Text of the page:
With the limitation of maximum amount invested in securities issued by a particular entity or group to 10 percent not applicable under TLTRO 2.0, it is expected that banks would focus on their existing clients to begin with. Although RBI has clarified that the investments made in small and medium NBFCs and MFIs will be kept out of calculation of adjusted non-food bank credit (ANBC) for the purpose of determining PSL targets, banks may restrict their exposures to these institutions within the tenures of 18-24 months. ALM of the issuers will also be a key consideration for taking new exposures. Unrated entities and entities with non-Investment grade rating may not be considered by most banks as it is envisaged that they will access liquidity from NABARD and SIDBI. Also, many banks do not have the required internal policy approvals to invest in structured issuances as of now.

Northern Arc is working with private and public sector banks encouraging them to participate in the bidding process. This will ensure that a larger pool of capital is available, and the coverage of this program can be maximised for issuers cutting across small, medium, and large entities. It is also working with senior management team of banks, their credit teams, and the treasury teams on fast tracking their credit underwriting processes. Banks are exploring investments via structured transactions like the pooled bond issuance along with risk participation from Northern Arc and other large financial institutions.

Northern Arc till date has executed 32 transactions in the pooled bond and pooled loan format raising over INR 3000 crores for its clients. On the NBFC side, Northern Arc continues to work closely with its clients to structure transactions that are best suited for their balance sheets.


Refinancing facilities for NABARD, SIDBI AND NHB

The RBI has opened special refinance facilities for a total amount of INR 50,000 crore to NABARD, SIDBI and NHB to enable them to meet sectoral credit needs. This will comprise of

  • INR 25,000 crore to NABARD for refinancing regional rural bank, cooperative banks, and MFIs
  • INR 15,000 crore to SIDBI for on-lending/refinancing to SMEs
  • INR 10,000 crore to NHB for supporting housing finance companies (HFCs)

All the three development finance institutions (NABARD, SIDBI & NHB) are in the process of formulating their policies on how these funds will be deployed will be finalised and released in next couple of days. It is expected that it will include SFBs, NBFCs, NBFC-MFIs and rating requirement will be brought down below investment grade as well. Northern Arc is working with the respective teams on the credit appraisal process in order to reduce the lead time of the application process and on-board entities on whom they do not have any exposure. The expectations are that this policy change will enable the benefit of the scheme to be accessible to all.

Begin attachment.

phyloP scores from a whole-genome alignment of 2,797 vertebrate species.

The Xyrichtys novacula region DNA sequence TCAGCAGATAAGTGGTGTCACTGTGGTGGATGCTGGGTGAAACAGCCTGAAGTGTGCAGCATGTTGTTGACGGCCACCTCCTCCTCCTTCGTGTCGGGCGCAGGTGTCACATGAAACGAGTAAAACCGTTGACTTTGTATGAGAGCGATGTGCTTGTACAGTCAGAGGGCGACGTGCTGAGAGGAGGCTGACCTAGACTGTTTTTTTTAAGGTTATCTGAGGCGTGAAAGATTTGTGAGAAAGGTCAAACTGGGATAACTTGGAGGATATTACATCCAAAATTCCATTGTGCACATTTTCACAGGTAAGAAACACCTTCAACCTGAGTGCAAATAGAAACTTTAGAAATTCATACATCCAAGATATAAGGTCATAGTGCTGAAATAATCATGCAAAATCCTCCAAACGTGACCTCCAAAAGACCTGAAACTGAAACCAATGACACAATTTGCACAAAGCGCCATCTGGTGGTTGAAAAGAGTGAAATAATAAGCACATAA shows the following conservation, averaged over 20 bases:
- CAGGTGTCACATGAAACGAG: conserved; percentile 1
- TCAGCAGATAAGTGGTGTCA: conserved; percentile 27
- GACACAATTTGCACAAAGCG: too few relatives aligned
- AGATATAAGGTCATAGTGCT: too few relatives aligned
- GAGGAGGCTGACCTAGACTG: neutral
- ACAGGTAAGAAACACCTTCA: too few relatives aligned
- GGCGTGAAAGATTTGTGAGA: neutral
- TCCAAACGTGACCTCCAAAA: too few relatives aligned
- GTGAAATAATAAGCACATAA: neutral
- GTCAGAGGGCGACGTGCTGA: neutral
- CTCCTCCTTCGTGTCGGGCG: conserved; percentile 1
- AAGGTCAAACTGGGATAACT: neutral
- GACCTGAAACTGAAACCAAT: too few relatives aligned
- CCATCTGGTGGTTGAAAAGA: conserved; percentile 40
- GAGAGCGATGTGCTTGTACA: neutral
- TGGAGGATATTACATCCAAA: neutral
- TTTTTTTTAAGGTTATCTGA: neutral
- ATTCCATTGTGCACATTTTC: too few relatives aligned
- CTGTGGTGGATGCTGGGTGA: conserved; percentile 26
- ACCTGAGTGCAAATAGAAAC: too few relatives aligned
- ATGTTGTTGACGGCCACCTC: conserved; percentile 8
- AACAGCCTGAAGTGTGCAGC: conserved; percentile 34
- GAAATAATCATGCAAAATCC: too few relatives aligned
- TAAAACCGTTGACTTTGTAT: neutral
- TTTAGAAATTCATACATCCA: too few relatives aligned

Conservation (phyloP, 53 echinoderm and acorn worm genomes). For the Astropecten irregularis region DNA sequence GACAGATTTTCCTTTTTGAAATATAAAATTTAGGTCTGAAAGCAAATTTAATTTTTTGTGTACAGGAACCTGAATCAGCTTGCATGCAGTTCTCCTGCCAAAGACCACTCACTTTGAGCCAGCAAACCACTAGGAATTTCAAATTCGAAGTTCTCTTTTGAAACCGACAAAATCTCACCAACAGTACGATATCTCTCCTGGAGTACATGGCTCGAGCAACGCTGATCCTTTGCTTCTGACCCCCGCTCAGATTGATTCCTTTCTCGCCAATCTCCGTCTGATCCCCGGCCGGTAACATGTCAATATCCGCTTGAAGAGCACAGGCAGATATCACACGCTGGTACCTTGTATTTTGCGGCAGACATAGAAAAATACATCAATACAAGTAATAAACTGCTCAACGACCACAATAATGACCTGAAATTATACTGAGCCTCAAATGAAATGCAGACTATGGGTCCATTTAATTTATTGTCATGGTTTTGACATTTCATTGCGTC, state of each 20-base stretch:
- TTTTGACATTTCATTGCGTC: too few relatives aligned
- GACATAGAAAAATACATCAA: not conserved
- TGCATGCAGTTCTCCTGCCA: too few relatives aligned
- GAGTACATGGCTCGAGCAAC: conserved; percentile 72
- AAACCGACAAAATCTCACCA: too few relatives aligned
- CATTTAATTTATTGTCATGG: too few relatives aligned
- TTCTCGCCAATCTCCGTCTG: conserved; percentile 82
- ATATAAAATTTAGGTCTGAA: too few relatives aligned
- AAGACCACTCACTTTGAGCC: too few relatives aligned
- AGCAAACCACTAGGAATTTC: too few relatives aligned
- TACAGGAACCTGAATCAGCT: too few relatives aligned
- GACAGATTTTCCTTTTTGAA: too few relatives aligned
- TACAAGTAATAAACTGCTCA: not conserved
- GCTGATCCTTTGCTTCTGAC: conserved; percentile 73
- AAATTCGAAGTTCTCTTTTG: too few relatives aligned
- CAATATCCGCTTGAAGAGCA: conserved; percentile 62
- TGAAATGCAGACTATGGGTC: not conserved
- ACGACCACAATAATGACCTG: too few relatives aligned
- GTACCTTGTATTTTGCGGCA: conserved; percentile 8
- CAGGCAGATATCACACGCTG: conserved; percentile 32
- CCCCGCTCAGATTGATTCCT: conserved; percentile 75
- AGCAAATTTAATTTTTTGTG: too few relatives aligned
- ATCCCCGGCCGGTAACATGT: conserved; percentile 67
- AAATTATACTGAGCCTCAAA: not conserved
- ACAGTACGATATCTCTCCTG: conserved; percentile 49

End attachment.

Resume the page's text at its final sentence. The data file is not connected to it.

Northern Arc is also exploring structured products like Pooled Loan Issuance (PLI) Pooled Bond Issuances (PBI) and SPiCETM Loans/ Bonds to tap into this capital and enable financing for NBFCs and MFIs.


Provisioning and asset classification

The moratorium period for all standard loans as on February 29, 2020 will be excluded from number of days past due for the purpose of asset classification. This includes all standard loans, even the ones which were overdue as on February 29, 2020. This declaration by the RBI is in line with the stance adopted by Basel Committee.

In respect of accounts in overdue but standard as on February 29, 2020, where moratorium benefit has been extended and the asset classification benefit utilized, lending institutions shall provide at least 10 per cent of the total outstanding of such accounts, to be phased over two quarters Q4 FY20 and Q1 FY21.

NBFCs which are required to comply with Indian Accounting Standards (IndAS) shall continue to be guided by the guidelines duly approved by their Boards and as per ICAI advisories for recognition of the impairments.


This note only represents our initial views on the current situation as we pay close attention as to how the situation develops. No part of this note be deemed to constitute legal, financial, or other advice, recommendation, or opinion. Copyright of this note will remain with Northern Arc Capital Ltd. (Formerly known as IFMR Capital Finance Ltd.)

by Northern Arc